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The reason I mention this is because recently I came across a quote that seemed to explain why these 2 subjects are inherently linked:
You see the problem I have is that I often think too much about something.
OK, that’s wrong, we should never undermine the ability to think something through with rigour and purpose … it’s just that sometimes, in my focused state [I know, amazing eh!] I find it almost impossible to express all that I’ve learnt and had to consider in a simple – yet interesting – way.
And that’s where music helps and why that quote is so good.
You see once I’ve worked out the context of what I’m trying to convey, I basically look for songs that have that theme in their title and then just listen to them.
I know that sounds utterly ridiculous, but you’d be surprised how often there is a lyric that captures what you are looking to express but in a thought-provoking, infectious way.
Of course it doesn’t always work, but recently I was trying to think of the best way to articulate an idea around the concept of ‘restlessness’. I had tried so many different ways but my gut told me I didn’t have it.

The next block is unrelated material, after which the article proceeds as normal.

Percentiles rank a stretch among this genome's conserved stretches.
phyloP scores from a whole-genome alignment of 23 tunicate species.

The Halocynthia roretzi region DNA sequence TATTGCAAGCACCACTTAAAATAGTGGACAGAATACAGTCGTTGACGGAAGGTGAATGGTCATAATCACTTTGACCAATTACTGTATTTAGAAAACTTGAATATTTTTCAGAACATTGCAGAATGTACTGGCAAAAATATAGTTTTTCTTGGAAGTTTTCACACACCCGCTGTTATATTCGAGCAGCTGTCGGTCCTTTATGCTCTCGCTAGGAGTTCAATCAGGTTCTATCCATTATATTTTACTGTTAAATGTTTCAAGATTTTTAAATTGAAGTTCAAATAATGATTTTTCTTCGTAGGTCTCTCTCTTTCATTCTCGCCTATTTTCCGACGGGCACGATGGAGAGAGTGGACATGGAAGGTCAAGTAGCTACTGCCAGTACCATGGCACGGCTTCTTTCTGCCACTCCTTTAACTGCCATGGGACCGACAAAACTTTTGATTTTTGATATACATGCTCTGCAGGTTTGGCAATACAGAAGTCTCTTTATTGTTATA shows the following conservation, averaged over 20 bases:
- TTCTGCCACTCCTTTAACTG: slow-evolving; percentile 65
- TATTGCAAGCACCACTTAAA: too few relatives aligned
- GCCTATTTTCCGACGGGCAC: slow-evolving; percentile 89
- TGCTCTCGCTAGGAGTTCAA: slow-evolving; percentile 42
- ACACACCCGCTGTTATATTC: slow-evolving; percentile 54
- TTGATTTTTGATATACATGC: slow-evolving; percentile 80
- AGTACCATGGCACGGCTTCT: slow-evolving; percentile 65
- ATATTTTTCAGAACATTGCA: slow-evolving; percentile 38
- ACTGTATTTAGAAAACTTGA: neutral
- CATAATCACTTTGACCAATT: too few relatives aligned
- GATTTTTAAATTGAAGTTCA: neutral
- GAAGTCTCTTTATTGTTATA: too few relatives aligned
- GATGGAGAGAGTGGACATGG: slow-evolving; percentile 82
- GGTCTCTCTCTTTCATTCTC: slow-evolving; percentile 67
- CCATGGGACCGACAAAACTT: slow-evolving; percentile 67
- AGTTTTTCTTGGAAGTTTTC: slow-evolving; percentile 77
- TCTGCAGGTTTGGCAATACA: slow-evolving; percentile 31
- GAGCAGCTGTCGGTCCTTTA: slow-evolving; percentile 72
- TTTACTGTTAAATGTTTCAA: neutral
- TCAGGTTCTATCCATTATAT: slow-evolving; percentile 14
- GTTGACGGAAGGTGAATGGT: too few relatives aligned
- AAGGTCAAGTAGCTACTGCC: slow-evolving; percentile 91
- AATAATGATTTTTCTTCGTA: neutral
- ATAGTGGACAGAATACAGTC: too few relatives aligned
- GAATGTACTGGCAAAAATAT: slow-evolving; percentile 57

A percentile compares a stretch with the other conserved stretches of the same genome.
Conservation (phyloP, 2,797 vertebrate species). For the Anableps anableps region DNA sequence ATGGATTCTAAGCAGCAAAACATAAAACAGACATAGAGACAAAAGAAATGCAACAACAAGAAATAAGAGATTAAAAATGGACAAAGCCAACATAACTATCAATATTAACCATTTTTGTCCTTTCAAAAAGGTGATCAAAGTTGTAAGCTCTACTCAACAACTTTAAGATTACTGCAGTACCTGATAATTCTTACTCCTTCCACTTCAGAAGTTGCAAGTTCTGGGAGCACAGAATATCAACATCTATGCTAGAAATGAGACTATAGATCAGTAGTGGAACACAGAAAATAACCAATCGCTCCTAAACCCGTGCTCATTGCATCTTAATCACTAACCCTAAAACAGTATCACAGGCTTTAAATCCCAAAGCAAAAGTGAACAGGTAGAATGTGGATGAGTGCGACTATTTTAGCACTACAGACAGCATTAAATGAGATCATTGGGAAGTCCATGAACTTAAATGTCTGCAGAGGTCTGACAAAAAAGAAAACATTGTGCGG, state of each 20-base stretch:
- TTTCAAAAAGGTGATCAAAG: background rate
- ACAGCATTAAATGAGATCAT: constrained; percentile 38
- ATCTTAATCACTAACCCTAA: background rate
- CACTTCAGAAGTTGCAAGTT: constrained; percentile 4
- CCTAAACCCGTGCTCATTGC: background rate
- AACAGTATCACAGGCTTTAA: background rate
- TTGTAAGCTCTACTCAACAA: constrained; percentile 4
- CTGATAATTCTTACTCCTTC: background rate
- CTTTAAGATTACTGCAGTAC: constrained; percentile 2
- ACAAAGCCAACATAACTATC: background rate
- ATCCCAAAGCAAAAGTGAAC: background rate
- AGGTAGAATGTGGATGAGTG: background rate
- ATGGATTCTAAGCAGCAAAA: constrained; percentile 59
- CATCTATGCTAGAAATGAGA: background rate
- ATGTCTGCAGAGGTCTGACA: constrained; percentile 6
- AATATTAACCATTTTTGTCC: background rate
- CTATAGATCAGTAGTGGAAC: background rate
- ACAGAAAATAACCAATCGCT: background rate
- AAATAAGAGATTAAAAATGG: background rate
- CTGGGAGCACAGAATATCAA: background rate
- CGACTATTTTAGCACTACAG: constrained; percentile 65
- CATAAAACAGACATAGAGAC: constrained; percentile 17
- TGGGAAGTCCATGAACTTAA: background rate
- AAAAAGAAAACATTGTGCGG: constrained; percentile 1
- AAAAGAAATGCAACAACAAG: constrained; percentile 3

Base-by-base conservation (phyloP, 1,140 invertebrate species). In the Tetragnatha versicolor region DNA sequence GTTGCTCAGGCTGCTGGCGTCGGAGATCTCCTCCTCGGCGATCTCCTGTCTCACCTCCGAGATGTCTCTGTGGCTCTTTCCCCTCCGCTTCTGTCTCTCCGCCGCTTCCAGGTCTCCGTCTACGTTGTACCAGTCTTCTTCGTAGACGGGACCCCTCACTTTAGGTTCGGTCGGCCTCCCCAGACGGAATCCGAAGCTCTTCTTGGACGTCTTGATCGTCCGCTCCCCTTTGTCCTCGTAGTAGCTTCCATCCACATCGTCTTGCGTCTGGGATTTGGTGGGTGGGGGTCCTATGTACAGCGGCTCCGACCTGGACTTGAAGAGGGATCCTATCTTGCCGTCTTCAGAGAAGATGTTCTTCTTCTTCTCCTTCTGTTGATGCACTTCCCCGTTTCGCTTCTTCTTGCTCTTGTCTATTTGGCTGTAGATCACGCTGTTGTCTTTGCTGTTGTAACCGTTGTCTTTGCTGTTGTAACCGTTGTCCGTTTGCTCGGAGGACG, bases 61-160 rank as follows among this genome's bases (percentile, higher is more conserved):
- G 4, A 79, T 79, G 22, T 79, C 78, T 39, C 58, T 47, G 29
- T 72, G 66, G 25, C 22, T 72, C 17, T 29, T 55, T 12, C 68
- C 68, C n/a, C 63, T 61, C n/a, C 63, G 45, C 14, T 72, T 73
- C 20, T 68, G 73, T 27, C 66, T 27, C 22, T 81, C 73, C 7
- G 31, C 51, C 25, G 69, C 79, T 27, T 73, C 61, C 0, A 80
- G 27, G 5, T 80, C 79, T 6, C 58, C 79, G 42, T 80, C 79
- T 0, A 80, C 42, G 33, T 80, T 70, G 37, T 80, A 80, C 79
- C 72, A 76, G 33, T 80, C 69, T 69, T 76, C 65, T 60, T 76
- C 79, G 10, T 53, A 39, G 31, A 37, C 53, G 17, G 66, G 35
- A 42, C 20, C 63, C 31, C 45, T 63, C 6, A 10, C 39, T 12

[That’s another thing, for all the talk about processes and tools, more often that not what is right is something you ‘feel’, but that’s a post for another day]
So I went through my music collection and found a song by Bad English called – conveniently enough – The Restless Ones.
Anyway, as I was listening, I heard a line which said, “Let Them Know You Came” and immediately I knew that was it.
It perfectly encapsulated what we needed to say.
What would resonate and also liberate.
What would let us create work that you would feel, rather than be told.
What would turn my creative brief from functional to exciting.
And that’s why I like that above quote so much.
Sure, I know what I’ve described isn’t exactly true to what is being said, but the whole ‘released from the tyranny of conscious thought’ made a big impression on me, because when you’re at the point of writing a brief, it’s sometimes hard to turn off your brain from screaming out all the details you’ve learnt along the way … details that can throw you off course because they add distractions rather than clarity.
You see when you write a brief, you want it to be as exciting, infectious and ‘bursting with possible’ as possible … and the reason I often fall back on the power of music to help me out of a hole is because musicians often have a way of expressing a viewpoint in the most powerful, meaningful and emotional of ways, and if you can find the right fit, you can end up with a perspective that opens big doors rather than creates small boxes.
Or said another way, music removes the noise but keeps the beat.
Now if only I followed this approach when it comes to writing my blog posts eh?
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